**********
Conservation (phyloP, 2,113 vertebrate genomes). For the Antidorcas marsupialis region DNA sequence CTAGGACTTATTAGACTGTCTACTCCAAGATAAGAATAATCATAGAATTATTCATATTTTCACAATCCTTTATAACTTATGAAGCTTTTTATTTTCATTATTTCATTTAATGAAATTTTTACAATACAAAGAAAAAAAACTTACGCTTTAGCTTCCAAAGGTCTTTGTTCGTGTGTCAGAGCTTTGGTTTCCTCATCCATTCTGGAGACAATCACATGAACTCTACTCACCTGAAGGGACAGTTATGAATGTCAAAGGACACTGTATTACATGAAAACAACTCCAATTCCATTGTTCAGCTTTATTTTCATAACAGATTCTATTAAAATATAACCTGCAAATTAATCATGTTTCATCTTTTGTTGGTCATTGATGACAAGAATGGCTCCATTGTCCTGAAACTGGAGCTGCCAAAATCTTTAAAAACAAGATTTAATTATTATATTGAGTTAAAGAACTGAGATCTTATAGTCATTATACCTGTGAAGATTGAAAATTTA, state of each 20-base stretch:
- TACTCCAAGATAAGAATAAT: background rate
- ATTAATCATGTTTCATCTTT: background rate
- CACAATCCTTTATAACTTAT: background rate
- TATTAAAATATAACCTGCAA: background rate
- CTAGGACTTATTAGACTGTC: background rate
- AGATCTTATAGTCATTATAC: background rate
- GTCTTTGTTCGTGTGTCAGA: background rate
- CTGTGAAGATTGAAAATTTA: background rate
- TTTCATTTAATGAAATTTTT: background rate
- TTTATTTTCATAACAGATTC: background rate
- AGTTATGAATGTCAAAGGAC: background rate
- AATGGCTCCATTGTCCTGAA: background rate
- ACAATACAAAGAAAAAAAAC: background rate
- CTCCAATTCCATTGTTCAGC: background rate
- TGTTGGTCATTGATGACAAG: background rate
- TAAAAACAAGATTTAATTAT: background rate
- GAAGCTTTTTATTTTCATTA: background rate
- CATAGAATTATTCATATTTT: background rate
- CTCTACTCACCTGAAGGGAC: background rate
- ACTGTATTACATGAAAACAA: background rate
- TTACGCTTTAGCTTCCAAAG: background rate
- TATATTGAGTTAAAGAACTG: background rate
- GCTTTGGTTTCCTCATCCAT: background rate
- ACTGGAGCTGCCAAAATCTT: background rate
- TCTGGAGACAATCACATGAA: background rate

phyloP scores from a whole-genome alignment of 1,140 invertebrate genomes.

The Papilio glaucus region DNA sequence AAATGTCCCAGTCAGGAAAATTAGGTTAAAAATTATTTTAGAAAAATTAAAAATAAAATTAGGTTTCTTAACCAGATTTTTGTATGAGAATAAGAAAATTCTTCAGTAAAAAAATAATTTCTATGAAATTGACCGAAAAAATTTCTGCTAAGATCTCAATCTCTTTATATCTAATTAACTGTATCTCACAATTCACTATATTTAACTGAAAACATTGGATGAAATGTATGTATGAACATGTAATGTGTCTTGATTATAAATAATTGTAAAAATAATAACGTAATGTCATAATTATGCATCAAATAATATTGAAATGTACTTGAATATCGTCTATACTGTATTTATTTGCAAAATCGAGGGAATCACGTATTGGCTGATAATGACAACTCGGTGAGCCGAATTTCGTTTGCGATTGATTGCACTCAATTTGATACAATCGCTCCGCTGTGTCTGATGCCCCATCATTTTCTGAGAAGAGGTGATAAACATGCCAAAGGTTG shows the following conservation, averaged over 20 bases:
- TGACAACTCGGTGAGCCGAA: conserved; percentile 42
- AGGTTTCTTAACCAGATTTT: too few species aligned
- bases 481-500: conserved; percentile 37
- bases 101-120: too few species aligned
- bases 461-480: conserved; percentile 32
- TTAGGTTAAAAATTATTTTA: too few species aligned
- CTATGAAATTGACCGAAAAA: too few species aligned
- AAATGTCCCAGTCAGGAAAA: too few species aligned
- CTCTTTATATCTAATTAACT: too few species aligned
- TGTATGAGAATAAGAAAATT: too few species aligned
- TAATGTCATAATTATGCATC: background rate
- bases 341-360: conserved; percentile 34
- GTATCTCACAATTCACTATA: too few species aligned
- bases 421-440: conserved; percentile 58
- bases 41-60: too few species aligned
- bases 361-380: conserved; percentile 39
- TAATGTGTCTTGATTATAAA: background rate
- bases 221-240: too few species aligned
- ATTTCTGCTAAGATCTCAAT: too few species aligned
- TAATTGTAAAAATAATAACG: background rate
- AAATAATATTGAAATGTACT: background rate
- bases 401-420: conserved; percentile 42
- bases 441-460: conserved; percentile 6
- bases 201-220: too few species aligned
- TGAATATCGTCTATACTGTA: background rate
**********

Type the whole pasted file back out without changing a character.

Conservation (phyloP, 2,113 vertebrate genomes). For the Antidorcas marsupialis region DNA sequence CTAGGACTTATTAGACTGTCTACTCCAAGATAAGAATAATCATAGAATTATTCATATTTTCACAATCCTTTATAACTTATGAAGCTTTTTATTTTCATTATTTCATTTAATGAAATTTTTACAATACAAAGAAAAAAAACTTACGCTTTAGCTTCCAAAGGTCTTTGTTCGTGTGTCAGAGCTTTGGTTTCCTCATCCATTCTGGAGACAATCACATGAACTCTACTCACCTGAAGGGACAGTTATGAATGTCAAAGGACACTGTATTACATGAAAACAACTCCAATTCCATTGTTCAGCTTTATTTTCATAACAGATTCTATTAAAATATAACCTGCAAATTAATCATGTTTCATCTTTTGTTGGTCATTGATGACAAGAATGGCTCCATTGTCCTGAAACTGGAGCTGCCAAAATCTTTAAAAACAAGATTTAATTATTATATTGAGTTAAAGAACTGAGATCTTATAGTCATTATACCTGTGAAGATTGAAAATTTA, state of each 20-base stretch:
- TACTCCAAGATAAGAATAAT: background rate
- ATTAATCATGTTTCATCTTT: background rate
- CACAATCCTTTATAACTTAT: background rate
- TATTAAAATATAACCTGCAA: background rate
- CTAGGACTTATTAGACTGTC: background rate
- AGATCTTATAGTCATTATAC: background rate
- GTCTTTGTTCGTGTGTCAGA: background rate
- CTGTGAAGATTGAAAATTTA: background rate
- TTTCATTTAATGAAATTTTT: background rate
- TTTATTTTCATAACAGATTC: background rate
- AGTTATGAATGTCAAAGGAC: background rate
- AATGGCTCCATTGTCCTGAA: background rate
- ACAATACAAAGAAAAAAAAC: background rate
- CTCCAATTCCATTGTTCAGC: background rate
- TGTTGGTCATTGATGACAAG: background rate
- TAAAAACAAGATTTAATTAT: background rate
- GAAGCTTTTTATTTTCATTA: background rate
- CATAGAATTATTCATATTTT: background rate
- CTCTACTCACCTGAAGGGAC: background rate
- ACTGTATTACATGAAAACAA: background rate
- TTACGCTTTAGCTTCCAAAG: background rate
- TATATTGAGTTAAAGAACTG: background rate
- GCTTTGGTTTCCTCATCCAT: background rate
- ACTGGAGCTGCCAAAATCTT: background rate
- TCTGGAGACAATCACATGAA: background rate

phyloP scores from a whole-genome alignment of 1,140 invertebrate genomes.

The Papilio glaucus region DNA sequence AAATGTCCCAGTCAGGAAAATTAGGTTAAAAATTATTTTAGAAAAATTAAAAATAAAATTAGGTTTCTTAACCAGATTTTTGTATGAGAATAAGAAAATTCTTCAGTAAAAAAATAATTTCTATGAAATTGACCGAAAAAATTTCTGCTAAGATCTCAATCTCTTTATATCTAATTAACTGTATCTCACAATTCACTATATTTAACTGAAAACATTGGATGAAATGTATGTATGAACATGTAATGTGTCTTGATTATAAATAATTGTAAAAATAATAACGTAATGTCATAATTATGCATCAAATAATATTGAAATGTACTTGAATATCGTCTATACTGTATTTATTTGCAAAATCGAGGGAATCACGTATTGGCTGATAATGACAACTCGGTGAGCCGAATTTCGTTTGCGATTGATTGCACTCAATTTGATACAATCGCTCCGCTGTGTCTGATGCCCCATCATTTTCTGAGAAGAGGTGATAAACATGCCAAAGGTTG shows the following conservation, averaged over 20 bases:
- TGACAACTCGGTGAGCCGAA: conserved; percentile 42
- AGGTTTCTTAACCAGATTTT: too few species aligned
- bases 481-500: conserved; percentile 37
- bases 101-120: too few species aligned
- bases 461-480: conserved; percentile 32
- TTAGGTTAAAAATTATTTTA: too few species aligned
- CTATGAAATTGACCGAAAAA: too few species aligned
- AAATGTCCCAGTCAGGAAAA: too few species aligned
- CTCTTTATATCTAATTAACT: too few species aligned
- TGTATGAGAATAAGAAAATT: too few species aligned
- TAATGTCATAATTATGCATC: background rate
- bases 341-360: conserved; percentile 34
- GTATCTCACAATTCACTATA: too few species aligned
- bases 421-440: conserved; percentile 58
- bases 41-60: too few species aligned
- bases 361-380: conserved; percentile 39
- TAATGTGTCTTGATTATAAA: background rate
- bases 221-240: too few species aligned
- ATTTCTGCTAAGATCTCAAT: too few species aligned
- TAATTGTAAAAATAATAACG: background rate
- AAATAATATTGAAATGTACT: background rate
- bases 401-420: conserved; percentile 42
- bases 441-460: conserved; percentile 6
- bases 201-220: too few species aligned
- TGAATATCGTCTATACTGTA: background rate